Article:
Contract price tracking: Implement LLM feedback loops to promote convergence between index and mark prices, complementing funding rates and price convergence to 0 or 1.
 LLM prediction ensembling: Reduce variations and inconsistencies by combining multiple predictions.
 Inclusion list mechanism: Require the LLM to review specific data regardless of its internal retrieval decisions.
 Databacked model identification: Implement a complex ontology to benchmark LLM forecasting, as described in this paper.
 MultiLLM averaging: Mitigate LLMspecific biases (e.g., poor calibration, overconfidence) through a âwisdom of the silicon crowdâ approach with possibly multiple competing LLMs.
 Permissionless mechanism with TEE: the LLM weights could be precommitted and anyone could rerun the LLM to verify the output. Further, the final prompts could come from various participants (cf. this paper for a general discussion of such mechanisms).
Extending the event landscape
Prediction markets still support a very limited set of markets. A vast domain such as âscienceâ only contains around 30 markets on Polymarket. By producing a dynamic price which updates as new information comes without the need for initial capital, the LLM could support virtually any market as long as it has access to reliable information sources.
Efficiently exploring the space of possible events through âsuperquestionersâ (the symmetrical role to âsuperforecastersâ) could be crucial to the understanding of the âexistentialâ questions that matter most, as suggested by this research report.
Closing thoughts
We assumed that LLMs can have some inherent efficiency in aggregating public information into a probability. We also assumed that such forecasting LLMs could realistically be within the manipulation bounds we outlined above. We expect it to be the case if the information structure presented to the LLM is sufficiently rich.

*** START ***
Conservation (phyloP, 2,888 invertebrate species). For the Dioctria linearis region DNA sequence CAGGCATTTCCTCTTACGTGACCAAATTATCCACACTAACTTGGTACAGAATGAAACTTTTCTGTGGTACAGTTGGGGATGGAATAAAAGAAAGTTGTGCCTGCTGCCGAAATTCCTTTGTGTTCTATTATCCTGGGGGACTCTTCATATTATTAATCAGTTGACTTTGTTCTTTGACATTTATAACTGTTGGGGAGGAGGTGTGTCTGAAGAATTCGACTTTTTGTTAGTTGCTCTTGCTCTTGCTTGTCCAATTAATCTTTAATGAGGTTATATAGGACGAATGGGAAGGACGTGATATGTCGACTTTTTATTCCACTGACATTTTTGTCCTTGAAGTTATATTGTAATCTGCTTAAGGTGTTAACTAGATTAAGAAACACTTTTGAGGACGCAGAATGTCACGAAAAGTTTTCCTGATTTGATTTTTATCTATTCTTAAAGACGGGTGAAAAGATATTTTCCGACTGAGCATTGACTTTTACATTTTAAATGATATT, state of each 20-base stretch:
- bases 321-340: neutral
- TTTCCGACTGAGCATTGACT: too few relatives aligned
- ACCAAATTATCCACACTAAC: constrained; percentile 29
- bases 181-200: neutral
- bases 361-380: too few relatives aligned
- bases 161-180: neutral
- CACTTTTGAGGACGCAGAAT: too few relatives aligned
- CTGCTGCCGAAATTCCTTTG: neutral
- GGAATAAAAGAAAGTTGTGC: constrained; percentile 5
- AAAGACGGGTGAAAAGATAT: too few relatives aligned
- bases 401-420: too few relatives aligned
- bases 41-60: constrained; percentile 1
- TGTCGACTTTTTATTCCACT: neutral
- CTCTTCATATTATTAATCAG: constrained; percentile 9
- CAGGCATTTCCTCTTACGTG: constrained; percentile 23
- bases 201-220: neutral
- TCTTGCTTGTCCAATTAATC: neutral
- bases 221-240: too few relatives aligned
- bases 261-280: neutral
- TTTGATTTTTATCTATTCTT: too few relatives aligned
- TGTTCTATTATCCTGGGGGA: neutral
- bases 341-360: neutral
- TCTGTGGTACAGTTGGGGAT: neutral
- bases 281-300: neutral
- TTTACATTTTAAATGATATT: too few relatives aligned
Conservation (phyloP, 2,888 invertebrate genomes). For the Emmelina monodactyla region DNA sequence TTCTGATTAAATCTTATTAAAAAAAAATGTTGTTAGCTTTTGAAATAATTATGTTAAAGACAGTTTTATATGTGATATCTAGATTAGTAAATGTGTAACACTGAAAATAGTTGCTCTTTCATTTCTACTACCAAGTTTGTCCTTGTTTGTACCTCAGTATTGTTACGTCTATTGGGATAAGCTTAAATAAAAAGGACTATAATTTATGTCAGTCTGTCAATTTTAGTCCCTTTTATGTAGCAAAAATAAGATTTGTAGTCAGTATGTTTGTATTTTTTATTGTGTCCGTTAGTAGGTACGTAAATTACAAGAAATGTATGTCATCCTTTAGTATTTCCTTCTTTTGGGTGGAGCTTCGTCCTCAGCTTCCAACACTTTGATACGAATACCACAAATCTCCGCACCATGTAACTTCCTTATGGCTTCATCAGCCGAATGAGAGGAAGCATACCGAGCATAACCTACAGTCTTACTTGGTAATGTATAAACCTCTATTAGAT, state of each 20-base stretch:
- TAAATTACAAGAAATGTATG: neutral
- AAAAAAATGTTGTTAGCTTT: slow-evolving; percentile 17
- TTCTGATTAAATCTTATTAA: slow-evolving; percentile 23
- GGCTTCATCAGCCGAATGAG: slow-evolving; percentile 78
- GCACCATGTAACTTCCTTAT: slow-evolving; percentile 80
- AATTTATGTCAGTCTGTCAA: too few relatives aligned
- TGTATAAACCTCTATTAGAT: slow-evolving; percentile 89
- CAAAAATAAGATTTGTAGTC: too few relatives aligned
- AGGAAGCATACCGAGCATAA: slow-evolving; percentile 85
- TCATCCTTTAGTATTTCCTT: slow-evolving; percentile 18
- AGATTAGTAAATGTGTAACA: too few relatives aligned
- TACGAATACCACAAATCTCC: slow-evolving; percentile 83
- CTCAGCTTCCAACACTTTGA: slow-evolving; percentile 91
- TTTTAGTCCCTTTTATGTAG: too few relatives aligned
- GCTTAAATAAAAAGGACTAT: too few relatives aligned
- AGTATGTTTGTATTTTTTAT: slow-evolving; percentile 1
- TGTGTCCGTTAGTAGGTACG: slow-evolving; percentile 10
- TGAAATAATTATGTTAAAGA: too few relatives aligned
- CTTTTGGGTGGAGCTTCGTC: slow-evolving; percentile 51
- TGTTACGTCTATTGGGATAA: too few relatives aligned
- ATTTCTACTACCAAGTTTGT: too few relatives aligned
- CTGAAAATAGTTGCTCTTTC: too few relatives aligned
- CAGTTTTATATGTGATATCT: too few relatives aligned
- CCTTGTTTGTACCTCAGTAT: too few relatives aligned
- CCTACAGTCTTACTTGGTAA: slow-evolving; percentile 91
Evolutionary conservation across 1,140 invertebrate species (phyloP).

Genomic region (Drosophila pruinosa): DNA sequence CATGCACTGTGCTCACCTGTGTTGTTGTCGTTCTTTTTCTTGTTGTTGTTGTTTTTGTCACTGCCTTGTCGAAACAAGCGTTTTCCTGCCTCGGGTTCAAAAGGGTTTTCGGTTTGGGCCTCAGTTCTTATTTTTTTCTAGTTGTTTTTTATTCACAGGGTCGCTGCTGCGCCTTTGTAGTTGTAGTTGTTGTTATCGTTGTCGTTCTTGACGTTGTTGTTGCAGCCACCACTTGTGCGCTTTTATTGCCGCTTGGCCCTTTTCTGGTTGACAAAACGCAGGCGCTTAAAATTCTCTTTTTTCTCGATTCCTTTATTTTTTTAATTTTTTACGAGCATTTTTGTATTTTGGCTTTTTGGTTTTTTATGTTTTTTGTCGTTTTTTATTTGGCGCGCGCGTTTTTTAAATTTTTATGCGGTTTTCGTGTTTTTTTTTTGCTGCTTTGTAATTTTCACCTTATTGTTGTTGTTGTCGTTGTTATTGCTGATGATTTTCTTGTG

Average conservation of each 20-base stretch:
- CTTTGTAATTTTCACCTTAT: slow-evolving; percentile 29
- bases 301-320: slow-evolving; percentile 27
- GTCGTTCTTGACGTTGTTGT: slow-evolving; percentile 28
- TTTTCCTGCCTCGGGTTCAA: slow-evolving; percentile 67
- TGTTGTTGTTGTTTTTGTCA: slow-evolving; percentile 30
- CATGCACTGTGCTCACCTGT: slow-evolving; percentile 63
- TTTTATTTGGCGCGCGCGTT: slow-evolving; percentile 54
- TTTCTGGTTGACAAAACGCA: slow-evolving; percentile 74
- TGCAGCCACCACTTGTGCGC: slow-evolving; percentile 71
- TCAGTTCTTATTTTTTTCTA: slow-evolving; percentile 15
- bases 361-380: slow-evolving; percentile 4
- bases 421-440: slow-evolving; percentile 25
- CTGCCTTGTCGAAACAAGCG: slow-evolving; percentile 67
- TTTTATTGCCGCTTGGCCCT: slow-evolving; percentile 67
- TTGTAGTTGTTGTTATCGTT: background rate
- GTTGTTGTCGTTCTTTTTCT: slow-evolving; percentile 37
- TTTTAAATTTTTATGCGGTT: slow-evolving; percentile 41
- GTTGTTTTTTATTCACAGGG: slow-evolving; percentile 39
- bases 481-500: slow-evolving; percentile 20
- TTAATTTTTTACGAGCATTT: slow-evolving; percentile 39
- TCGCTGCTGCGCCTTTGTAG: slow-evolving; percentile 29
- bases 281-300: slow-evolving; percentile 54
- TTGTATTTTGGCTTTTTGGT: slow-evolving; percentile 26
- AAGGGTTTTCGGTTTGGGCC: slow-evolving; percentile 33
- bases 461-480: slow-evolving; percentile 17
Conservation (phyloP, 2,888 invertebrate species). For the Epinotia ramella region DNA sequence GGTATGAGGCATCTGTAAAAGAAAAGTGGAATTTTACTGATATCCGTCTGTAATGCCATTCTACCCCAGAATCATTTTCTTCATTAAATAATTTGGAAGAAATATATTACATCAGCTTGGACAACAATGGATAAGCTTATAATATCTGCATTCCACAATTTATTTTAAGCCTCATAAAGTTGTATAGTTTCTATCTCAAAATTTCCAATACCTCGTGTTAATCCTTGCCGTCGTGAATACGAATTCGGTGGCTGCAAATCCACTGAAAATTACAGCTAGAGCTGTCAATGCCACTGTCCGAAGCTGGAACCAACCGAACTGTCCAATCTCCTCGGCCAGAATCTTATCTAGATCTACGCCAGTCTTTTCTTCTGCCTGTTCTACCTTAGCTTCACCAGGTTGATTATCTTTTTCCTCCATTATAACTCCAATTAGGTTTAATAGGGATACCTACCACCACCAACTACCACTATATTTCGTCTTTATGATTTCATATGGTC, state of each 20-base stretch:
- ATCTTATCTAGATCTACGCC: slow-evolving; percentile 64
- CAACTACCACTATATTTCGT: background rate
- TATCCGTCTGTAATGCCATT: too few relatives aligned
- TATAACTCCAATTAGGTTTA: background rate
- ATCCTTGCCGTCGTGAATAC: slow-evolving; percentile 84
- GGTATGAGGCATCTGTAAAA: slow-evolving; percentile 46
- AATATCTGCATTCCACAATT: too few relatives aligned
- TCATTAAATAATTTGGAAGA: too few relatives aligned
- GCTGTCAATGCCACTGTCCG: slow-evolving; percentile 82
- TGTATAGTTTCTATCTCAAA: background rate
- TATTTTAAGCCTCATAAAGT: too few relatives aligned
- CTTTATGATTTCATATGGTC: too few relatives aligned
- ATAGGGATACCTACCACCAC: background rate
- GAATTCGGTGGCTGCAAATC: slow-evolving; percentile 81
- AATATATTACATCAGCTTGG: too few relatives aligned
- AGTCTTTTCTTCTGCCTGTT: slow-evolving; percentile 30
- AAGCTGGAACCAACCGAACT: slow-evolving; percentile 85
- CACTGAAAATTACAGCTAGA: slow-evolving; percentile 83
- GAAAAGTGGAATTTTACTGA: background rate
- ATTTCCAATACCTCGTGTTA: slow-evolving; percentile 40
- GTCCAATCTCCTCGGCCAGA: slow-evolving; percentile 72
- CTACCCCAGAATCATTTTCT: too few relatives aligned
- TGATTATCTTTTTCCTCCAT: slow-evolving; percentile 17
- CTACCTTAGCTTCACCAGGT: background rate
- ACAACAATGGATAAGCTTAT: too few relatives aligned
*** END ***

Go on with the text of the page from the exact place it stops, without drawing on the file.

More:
Under these assumptions, the key claim that building a prediction market derivative using an LLM as an index price is both possible and efficient rests on the last result presented above which ensures that the funding rate can drive meanreversion towards truthful resolution. The first results support the claim that \epsilon_{LLM} can be chosen small enough.
The general intuition is that P_t is a proxy for aggregating the public signals and M_t is a proxy for aggregating public and private signals, while the funding rate drives the derivate price in the correct direction over time.
LLMbased prediction derivatives offer a novel solution to a key manipulation risk in derivative prediction markets. By decoupling from potentially manipulable spot markets, this approach aims to remove a major obstacle in developing derivative markets for event probabilities. We expect this solution to encourage experimentation with prediction market derivatives, particularly in scenarios where corresponding spot prediction markets are illiquid or nonexistent.
Furthermore such a primitive might ensure efficiency in a much larger set of markets than what we currently see on e.g Polymarket, allowing us to access novel forms of information aggregation.